Wake to overcast skies. There is no best time to visit Vietnam, if you are intent on travelling the entire length of the coast, as the country splits into roughly three climatic zones. In the south, the rainy season lasts from May to October. Along the central coast, the pattern reverses and the wet season is from September to January. Whereas in the north, the rainy season is in the summer, May to September. Having timed our visit to avoid the worst of the rains in the north and the south, we are now right in the middle of the rainy season in Hoi An.
Due perhaps to an error in translation, a banana pancake at breakfast turns out to be chocolate, but is delicious in any case. The heavy rain is easing off as we leave the hotel, but I borrow an umbrella just in case. A quick stop at the Vietcom Bank to replenish the money-belt, and then to the clothes shop where John, Jay, and James have a fitting-session. It takes about an hour while I loiter around the shop with my camera, trying for a National Geographic style photograph of the tailors, busying themselves with their treadle sewing machines and bright-coloured fabrics.
Most of the clothes that have been made fit perfectly, but John wants his trousers taken up a small amount. This seems to give the assistant an excuse to persuade him to order a second pair for his suit.
We visit the Phouc Kien assembly house, which is very ornate. It is decorated with statues of deities and Chinese characters, and joss-sticks fill the air with incense. Tan Ky house is less interesting—a dark wooden building filled with trinkets of inlaid boxes, and small carved wooden objects. Every year, the river floods the ground floor and everything must be move to safety upstairs. The house is still lived in by the family that owns it. Our guide in the house tells John that he mumbles, and asks whether he is Welsh to the amusement of the rest of us.
After lunch, we visit the Japanese Covered Bridge. The muddy stream that it crosses doesn’t really seem all that worthwhile bridging, and the temple built into the side of the bridge is little more impressive. The room is small and bare, with a slight hint of incense. On the other side though is the art shop where I saw the silk painting yesterday, which makes the visit worthwhile. I return with four paintings—there did not seem to be a lot of scope for haggling, but the starting price was so low that it seemed a bit mean anyway. He asks $10 or 140 000 dong for the four and we settle on 120 000 dong.
The ceramic museum nearby is not very interesting, save for some notes on the construction and restoration of old buildings. The increase in tourist trade is causing problems for conservation of traditional hand-craft manufacturers, who are being forced out of the old centre, so there is a new emphasis on maintaining the old buildings that are left.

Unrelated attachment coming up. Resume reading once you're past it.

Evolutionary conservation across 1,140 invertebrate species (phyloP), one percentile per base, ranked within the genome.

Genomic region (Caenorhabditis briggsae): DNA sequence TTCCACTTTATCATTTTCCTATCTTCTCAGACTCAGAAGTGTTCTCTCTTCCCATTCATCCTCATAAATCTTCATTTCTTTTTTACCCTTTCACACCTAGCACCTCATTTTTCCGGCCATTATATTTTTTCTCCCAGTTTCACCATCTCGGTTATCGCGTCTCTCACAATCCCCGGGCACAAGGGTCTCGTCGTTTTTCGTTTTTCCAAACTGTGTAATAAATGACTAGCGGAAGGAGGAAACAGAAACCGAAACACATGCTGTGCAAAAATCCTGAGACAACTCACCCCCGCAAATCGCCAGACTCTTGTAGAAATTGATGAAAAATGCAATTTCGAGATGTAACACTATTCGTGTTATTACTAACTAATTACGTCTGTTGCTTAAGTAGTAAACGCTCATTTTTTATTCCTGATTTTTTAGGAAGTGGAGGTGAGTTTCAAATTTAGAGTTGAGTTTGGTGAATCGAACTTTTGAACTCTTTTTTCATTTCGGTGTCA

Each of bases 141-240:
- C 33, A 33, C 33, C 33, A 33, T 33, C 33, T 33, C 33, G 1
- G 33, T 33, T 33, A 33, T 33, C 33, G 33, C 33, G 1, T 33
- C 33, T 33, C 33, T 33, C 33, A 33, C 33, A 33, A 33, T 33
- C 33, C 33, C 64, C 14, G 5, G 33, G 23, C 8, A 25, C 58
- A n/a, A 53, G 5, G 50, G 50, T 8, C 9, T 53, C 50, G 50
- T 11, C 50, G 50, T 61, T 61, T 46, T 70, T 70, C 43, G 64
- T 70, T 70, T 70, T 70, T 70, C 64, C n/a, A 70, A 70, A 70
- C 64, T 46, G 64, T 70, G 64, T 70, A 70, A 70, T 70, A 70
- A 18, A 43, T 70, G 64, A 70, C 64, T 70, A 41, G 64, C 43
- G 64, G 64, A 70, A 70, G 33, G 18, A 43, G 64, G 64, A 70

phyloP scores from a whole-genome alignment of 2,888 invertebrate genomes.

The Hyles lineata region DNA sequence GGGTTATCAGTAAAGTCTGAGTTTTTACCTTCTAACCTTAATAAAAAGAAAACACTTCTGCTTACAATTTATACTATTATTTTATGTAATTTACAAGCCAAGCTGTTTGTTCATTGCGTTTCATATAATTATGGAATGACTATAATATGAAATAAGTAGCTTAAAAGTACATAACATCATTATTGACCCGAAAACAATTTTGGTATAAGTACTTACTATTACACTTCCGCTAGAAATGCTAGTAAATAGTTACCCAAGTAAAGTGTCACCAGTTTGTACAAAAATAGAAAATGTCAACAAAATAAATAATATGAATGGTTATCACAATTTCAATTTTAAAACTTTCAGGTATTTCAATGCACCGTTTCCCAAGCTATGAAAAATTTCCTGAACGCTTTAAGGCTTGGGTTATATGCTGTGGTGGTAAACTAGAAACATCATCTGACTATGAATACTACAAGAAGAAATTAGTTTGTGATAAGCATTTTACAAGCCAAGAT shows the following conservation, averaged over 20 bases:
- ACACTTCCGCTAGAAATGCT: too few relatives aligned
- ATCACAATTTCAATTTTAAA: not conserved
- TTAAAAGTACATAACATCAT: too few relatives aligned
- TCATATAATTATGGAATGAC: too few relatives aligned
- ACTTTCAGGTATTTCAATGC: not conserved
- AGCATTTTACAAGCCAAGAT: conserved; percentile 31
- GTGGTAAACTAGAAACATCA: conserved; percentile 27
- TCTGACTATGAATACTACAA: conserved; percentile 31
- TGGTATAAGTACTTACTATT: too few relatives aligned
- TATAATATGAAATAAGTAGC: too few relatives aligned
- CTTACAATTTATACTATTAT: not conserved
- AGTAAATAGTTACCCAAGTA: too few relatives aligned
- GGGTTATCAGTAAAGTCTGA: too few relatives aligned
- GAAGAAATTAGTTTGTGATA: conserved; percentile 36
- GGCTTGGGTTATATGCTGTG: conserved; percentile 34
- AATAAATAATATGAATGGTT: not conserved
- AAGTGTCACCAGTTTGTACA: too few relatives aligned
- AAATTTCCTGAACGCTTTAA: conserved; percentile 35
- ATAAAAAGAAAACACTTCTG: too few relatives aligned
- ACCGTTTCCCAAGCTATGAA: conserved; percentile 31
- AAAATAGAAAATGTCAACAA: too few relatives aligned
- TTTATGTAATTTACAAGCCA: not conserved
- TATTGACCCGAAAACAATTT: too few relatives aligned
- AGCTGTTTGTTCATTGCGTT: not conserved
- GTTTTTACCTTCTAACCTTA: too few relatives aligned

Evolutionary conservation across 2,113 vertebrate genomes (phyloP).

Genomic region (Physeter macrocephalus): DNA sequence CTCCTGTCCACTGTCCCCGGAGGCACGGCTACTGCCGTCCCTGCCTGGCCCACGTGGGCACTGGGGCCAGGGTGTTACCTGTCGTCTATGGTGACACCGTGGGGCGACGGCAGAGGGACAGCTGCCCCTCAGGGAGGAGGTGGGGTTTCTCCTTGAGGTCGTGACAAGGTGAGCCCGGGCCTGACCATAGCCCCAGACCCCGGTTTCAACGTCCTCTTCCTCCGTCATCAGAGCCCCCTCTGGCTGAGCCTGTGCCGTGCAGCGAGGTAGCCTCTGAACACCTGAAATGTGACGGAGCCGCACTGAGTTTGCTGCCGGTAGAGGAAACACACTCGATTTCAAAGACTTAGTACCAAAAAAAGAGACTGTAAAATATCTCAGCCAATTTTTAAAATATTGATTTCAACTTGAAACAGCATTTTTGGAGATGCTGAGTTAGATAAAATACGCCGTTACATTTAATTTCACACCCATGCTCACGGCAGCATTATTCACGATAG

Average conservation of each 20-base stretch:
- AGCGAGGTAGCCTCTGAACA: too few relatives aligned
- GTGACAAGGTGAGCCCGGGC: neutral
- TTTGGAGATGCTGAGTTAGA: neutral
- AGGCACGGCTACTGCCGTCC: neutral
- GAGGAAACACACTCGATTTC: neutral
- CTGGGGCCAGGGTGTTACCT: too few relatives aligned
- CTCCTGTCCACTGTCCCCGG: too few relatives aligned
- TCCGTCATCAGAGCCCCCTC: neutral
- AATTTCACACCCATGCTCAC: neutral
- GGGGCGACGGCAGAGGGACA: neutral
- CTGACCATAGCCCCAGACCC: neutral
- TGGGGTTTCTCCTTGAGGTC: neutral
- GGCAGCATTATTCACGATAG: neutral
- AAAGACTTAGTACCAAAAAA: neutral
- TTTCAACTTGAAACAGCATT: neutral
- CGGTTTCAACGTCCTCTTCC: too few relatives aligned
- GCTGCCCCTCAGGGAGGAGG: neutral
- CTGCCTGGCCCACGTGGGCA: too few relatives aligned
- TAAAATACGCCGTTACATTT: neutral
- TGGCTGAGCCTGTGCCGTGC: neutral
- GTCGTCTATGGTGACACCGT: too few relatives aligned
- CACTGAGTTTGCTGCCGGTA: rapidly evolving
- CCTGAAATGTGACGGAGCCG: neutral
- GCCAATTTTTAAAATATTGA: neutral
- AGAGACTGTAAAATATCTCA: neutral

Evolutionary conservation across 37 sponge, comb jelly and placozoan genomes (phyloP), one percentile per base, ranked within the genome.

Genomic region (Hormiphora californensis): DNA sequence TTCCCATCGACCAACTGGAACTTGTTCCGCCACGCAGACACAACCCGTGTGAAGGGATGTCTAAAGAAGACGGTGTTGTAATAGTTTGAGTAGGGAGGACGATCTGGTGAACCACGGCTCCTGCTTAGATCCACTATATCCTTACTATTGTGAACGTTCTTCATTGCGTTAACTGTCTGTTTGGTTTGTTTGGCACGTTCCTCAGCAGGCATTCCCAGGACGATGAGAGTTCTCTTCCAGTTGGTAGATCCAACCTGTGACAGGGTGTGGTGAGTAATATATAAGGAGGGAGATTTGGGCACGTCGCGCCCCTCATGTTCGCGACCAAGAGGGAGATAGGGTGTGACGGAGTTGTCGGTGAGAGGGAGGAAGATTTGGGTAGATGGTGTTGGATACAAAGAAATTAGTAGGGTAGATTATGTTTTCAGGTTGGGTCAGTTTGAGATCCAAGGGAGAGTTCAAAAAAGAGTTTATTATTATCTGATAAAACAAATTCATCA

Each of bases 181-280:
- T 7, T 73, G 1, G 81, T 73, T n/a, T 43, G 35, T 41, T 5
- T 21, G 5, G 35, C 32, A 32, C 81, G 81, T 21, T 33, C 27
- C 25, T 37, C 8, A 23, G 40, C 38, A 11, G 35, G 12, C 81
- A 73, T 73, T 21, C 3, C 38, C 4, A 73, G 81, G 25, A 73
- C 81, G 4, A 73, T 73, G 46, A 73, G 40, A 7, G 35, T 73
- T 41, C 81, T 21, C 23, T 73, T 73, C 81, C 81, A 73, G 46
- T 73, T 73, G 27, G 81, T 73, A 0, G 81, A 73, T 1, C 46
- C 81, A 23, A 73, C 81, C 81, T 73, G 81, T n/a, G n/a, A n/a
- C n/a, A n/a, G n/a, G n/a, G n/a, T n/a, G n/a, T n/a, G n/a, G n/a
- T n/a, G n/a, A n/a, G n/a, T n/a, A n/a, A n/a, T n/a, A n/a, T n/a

After so much exertion, Jay and I retire to a riverside café to watch the world go by, while John and James go off in search of a boat trip. Shortly after, it begins to rain heavily. We wonder idly how John and James are getting on.
We make it to the airport for our onward flight to Hanoi through rain and heavy traffic that evening—the journey is much closer to an hour than the twenty minutes we had originally supposed, but we nevertheless manage to meet the one-hour check-in.
The flight is away prompty as always—in fact, by my watch, it is ten minutes early. At Hanoi, we have the usual battle with the minibus driver over hotels—end up at the Hung Hiêp Hotel, 32 Thuôc Bác. Our two rooms are large with high ceilings, one above the other off a narrow stairwell. Jay’s and mine has a enormous L-shaped white leather sofa wheras John’s and James’ has dark carved wooden furniture.
We eat at the nearby Vinh Loi restaurant, recommended by the trusty Lonely Planet guide. It is a small café-like establishment, with a television above a counter in the far corner. The staff turn out to speak no english, so we use hand signals and pointing to order steak and chips all round—the restaurant speciality. Sounds of cooking and a delicious aroma coloured with garlic eminates from the kitchen, then the cooking stops and two plates arrive.
Meanwhile, the rest of the staff have gathered around the television and are now rivetted to the soap-drama unfolding on the small screen. After a while, we give up waiting for the other two steaks and politely negotiate who is going to start on the two we already have. It is not until the credits begin to roll that John is able to attract the attention of a waiter and explain that we ordered four steaks. A moment later the sound of cooking recommences, and shortly, four steaks appear. The steak is quite excellent though, and at only 10 000 dong each, we are not complaining as we share out the spare two portions.